(2) The people to whom Jesus was speaking were not the strikers, they were the ones being struck. They were not the ones taking legal action. They were the ones being acted against. They were not the ones benefiting from forced labour. They were the ones subject to forced labour. Jesus was talking to people who suffered these dehumanising actions. He was describing what to them was very relevant. They are only of historical importance to us but they were very real to them – as should be the responses we make to the violence of our day.
(3) And most important of all. When Jesus says “do not resist evil” he is in no way suggesting passivity or submission. He is not suggesting we do nothing. What he is saying is that we should not react violently, that it is not a matter of fight or flight. There is a third way – the way of non violence.
With these things in mind, let’s now look at the three historically dated situations and the way of non violence.
The first example Jesus gives – the offering of the other cheek – is not about a fist fight. It specifically refers to being hit on the right cheek and the way you hit a person on the right cheek is with a backhander – an action not designed to injure but to humiliate. The classical way of insulting a person is to slap them with the back of one’s hand. The offering of the other cheek is taking the initiative and saying “You’ve got it wrong! I am every bit your equal.” The guy hit seizes the initiative and asserts his equality.
The second example of cheeky behaviour is set in the law court. The poorest of the poor used to use their outer garment as security for a loan. This guy has defaulted on his loan and the shirt is literally taken off his back. He strips off his underwear and says “Here you are! You may as well have the lot!” and the dignity of the whole legal system is ridiculed.
The third instance is about the practice of forced labour. A Roman soldier in those days had the right to compel anyone to carry his pack for a mile, but only a mile because the practice was greatly resented in conquered lands. In this case, at the end of the mile, the soldier makes to recover his pack and the guy says “No, let me carry it further”. In so doing he seizes the initiative and has the soldier thinking “ What gives with this guy? Is he trying to get me into trouble?”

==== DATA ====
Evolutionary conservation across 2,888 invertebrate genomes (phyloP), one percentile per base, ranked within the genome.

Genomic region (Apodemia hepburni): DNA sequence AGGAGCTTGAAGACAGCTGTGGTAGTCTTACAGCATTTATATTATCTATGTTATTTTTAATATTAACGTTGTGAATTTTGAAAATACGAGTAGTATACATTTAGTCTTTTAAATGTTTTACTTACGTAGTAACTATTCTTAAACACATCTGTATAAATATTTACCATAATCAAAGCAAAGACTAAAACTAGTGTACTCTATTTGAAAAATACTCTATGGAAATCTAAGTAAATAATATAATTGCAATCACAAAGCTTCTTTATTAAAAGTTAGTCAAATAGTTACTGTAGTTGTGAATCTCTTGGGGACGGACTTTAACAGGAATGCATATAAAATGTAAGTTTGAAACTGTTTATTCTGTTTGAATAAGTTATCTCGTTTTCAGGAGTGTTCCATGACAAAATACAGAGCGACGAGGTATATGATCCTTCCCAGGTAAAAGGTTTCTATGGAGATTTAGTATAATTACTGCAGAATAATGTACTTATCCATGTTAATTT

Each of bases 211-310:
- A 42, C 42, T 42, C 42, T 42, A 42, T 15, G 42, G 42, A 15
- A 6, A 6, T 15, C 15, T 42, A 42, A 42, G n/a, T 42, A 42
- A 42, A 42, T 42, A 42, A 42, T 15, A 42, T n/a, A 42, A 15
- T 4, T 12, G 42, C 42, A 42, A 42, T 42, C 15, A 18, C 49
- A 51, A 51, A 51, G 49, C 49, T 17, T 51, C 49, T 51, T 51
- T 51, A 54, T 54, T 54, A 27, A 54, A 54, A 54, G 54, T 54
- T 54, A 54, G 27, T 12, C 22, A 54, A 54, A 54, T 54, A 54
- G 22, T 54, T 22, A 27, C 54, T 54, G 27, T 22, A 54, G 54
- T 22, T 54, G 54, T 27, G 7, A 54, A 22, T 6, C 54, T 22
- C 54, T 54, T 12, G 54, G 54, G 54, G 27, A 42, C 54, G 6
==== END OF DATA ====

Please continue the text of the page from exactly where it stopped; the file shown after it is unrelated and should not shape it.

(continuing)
In each of the examples the initiative is seized by the person being abused. The situation is changed by a creative response. There is nothing passive about these examples. Non violence is not about letting people walk over you. It is not about doing nothing. It is about responding in a non violent way. Creatively seizing the initiative is what it is about. Resisting the impulse to retaliate, taking the initiative. and responding in a positive way is the name of the game.
Such is not, unfortunately, the general case today. Today it is a case of an eye for an eye and a tooth for a tooth. As Nathan Nettleton puts it: “It is written into the foreign policy of almost every nation on earth. If you attack us, we will attack you and make sure you are sorry. A life for a life. A ship for a ship. A city for a city – and perhaps a bit more to make sure you don’t think of trying it again… What we are talking about here is an absolute renunciation of the almost universal human impulse to retaliate.” Jesus is quite clear on this. “It was said to you of old….. but I say to you, do not retaliate. Love your enemies.
Now for Martin Luther King. In the USA, King has been the central Christian voice for non violence for decades and wrote a brilliant sermon on “Loving your Enemy”. He made a number of points.